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Difference between Parametric and Standard EQ?

Is there a difference between a Parametric and Standard [slide knobs] Equalizer? Main reason I am asking is, I have a small system in my detached Garage which is there all year long, last year, the EQ I had in there which had slide knobs almost seized during the winter, I tried spraying inside the slide knobs with Contact Renu but the sliders remain stiff, since I have other equipment in there which have Rotary knobs and I never have a problem with those knobs getting stiff during or after the winter I am thinking of getting a Parametric EQ, what do you guys think?


Boswell Sun, 09/17/2006 - 11:25

By "standard" you mean a graphic equaliser?

It depends what you want to use it for. A very rough rule-of-thumb is that parametric EQs are normally used to correct the sound of an instrument or a recording, whereas graphic EQs are used to correct the sound of a venue or listening area.

Limiters/compressers have a very different function, to do with the overall loudness of the sound and (with the exception of multi-band compressers) not with the frequency response.

moonbaby Mon, 09/18/2006 - 09:09

If you are having difficulty getting faders to move, go to Parts Express (Google them) and get a can of Caig fader cleaner/lube. Try to stay away from WD-40, it can harm the electronic components that come in contact with it.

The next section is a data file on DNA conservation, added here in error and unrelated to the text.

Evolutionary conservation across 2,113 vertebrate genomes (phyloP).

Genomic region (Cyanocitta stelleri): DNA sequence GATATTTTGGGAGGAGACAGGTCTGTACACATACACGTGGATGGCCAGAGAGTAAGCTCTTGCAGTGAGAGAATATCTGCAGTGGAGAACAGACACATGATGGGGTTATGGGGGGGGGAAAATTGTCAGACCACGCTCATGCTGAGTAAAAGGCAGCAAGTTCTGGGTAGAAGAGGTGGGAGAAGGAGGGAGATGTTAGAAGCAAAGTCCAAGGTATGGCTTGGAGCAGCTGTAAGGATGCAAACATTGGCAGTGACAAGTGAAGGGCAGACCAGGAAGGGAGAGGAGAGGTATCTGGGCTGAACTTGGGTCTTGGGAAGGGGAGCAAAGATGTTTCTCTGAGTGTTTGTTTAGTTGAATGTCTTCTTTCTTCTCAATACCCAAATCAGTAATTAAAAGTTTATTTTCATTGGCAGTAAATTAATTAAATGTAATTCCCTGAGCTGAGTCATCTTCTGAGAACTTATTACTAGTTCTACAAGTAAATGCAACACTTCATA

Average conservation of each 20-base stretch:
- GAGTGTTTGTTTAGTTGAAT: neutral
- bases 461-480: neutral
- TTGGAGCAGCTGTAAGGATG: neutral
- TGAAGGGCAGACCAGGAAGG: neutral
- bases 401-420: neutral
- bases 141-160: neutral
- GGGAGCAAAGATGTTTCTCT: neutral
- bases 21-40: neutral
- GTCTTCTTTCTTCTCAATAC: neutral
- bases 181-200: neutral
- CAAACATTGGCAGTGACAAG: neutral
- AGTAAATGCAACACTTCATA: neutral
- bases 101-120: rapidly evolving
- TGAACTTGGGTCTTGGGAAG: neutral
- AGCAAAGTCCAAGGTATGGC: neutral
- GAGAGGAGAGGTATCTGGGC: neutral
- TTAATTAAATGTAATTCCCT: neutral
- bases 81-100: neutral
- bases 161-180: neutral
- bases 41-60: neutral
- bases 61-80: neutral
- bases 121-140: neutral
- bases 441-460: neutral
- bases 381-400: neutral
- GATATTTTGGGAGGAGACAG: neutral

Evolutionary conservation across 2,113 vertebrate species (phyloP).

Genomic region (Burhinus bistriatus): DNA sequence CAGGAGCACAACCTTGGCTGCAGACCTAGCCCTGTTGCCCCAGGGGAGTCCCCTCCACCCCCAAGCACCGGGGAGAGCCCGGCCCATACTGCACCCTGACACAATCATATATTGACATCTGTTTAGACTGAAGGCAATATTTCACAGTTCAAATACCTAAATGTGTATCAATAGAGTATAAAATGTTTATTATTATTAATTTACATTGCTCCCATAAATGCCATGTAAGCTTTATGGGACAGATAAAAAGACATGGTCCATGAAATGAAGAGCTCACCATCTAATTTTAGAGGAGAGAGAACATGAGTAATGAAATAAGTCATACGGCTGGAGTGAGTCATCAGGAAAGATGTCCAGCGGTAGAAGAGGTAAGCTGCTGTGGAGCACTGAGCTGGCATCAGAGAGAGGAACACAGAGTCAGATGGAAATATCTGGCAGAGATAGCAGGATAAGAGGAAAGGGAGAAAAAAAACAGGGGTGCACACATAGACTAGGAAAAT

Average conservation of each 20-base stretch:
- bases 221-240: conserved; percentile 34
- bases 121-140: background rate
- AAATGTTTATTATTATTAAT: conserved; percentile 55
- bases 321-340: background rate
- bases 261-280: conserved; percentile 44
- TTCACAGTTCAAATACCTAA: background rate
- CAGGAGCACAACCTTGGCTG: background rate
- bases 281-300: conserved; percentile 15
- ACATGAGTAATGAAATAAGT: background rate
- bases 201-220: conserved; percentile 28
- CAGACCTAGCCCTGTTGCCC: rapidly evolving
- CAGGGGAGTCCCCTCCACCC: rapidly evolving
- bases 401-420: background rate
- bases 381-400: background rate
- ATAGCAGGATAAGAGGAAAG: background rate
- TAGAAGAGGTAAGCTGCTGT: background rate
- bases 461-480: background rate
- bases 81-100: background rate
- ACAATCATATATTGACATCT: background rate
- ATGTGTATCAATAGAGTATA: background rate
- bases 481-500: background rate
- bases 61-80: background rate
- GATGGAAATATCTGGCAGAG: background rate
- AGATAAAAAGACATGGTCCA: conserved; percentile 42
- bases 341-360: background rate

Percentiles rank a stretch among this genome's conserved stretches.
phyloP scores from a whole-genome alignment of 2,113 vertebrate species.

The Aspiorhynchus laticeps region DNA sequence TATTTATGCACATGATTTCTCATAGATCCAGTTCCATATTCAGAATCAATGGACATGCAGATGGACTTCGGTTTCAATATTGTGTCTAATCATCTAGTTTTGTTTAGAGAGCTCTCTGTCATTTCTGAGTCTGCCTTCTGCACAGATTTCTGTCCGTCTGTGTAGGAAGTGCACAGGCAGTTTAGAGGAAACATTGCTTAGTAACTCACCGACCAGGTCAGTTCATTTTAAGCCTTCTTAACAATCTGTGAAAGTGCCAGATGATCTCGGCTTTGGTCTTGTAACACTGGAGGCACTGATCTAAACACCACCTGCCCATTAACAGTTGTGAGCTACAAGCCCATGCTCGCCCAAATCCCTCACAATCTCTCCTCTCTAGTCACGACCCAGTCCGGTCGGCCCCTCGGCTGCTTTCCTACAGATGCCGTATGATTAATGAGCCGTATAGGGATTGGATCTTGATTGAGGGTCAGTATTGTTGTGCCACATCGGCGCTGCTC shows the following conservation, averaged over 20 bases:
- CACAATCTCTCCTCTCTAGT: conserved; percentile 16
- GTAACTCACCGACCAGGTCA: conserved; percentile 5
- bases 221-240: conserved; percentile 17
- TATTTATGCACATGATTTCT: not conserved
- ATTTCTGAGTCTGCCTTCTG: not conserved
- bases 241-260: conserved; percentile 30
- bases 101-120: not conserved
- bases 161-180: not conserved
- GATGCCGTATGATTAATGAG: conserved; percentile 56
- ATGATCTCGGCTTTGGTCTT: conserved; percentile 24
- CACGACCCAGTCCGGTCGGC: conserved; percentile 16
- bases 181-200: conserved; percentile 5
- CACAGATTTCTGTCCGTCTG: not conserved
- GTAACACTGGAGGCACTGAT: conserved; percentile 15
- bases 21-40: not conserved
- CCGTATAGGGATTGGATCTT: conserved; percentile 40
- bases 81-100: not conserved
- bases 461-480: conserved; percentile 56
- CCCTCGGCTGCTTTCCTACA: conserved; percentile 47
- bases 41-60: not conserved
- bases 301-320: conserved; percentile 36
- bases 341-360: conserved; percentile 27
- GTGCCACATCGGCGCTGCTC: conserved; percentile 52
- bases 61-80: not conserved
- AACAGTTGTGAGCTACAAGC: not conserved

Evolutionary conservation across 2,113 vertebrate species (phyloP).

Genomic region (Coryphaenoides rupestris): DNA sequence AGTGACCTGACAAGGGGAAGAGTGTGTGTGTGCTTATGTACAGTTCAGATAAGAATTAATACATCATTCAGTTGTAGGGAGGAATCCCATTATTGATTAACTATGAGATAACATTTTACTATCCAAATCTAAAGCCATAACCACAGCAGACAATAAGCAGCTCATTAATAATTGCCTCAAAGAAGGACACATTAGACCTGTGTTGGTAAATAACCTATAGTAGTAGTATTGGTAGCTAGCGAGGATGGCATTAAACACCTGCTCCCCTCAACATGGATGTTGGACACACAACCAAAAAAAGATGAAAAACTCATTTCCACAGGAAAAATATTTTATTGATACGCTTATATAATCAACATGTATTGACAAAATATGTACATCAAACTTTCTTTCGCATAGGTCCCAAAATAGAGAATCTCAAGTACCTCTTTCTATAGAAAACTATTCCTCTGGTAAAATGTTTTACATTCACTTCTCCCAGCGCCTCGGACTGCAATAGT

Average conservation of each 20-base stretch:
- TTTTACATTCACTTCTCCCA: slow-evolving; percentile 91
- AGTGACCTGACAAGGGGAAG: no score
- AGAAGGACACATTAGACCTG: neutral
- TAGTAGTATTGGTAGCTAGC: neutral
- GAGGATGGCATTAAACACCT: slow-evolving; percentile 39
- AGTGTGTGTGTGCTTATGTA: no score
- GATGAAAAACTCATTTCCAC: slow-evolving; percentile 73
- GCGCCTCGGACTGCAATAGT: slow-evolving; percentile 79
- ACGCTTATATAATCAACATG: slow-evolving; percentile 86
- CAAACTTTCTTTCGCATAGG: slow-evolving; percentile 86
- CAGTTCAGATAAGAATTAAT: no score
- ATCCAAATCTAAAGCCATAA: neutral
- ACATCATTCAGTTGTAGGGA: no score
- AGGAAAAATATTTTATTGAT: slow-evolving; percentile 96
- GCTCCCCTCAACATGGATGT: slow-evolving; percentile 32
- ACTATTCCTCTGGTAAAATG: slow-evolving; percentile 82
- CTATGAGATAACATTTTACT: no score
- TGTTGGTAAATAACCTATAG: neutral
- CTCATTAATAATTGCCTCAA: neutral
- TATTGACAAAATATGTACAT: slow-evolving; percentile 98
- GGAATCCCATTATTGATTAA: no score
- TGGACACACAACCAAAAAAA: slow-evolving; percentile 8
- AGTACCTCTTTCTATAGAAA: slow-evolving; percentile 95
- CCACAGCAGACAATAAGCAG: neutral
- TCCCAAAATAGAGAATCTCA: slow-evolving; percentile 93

Now, as far as the difference between "parametric" EQ and a graphic EQ is concerned, they both let you boost and/or cut a given frequency band. On the graphic, that frequency band is pre-determined, all you do is vary the gain of the band (+/- so many dB's). These bands can have a "width" of from 1/3 to 2-2/3 of an octave, depending on the design of the unit. A parametric can not only vary the cut/boost, but also the center frequency and the width of that band. This is great for pinpointing problem areas, like feedback nodes, and reducing them to correct a problem. Parametrics are much more expensive due to design requirements, and require more user knowledge to be properly used. For what most musicians need EQ for, a graphic is easier to deal with.

RemyRAD Mon, 09/18/2006 - 22:24

There are 2 kinds of linear faders. Those made in Taiwan and those made to last. The mechanics of a slider are more difficult to maintain than a shaft. Caig stuff at least is made with a specific purpose in mind but I don't know any manufacturer that recommends lubricating the conductive surface of any potentiometer.

A "Parametric" equalizer is a much more sophisticated device that can do more harm than good if one does not completely understand its use.

A "Graphic" equalizer can be used as a "Program" equalizer if it is a 1 octave (5 sliders) or 1/2 octave (10 sliders) device. A 31 band, 1/3rd octave device is usually used as a corrective instrument along with proper associated test equipment, such as a spectrum analyzer and test microphone, blah blah blah Fido.

What the cat hears.............
Ms. Remy Ann Meow

TeddyG Sat, 09/23/2006 - 09:21

If there is a "best" thing to do with your graphic equalizer("...Used for playback..."), it is not to use it at all.

Inotherwords, if you find you need to use it so as to make your playback sound "better", then something is "wrong" elsewhere, in the recording method or the gear, or, MUCH more likely, in the recording space(The garage), itself -- inwhich ALL of your gear IS going bad whether you know it or not sitting out there in the un-controlled atmosphere. Insulating the garage and providing some sort of humidity control(Dehumidifier? Baseboard heat? A window AC unit? ALL these things?) will help, even if using just normal "pink" insulation from the home center.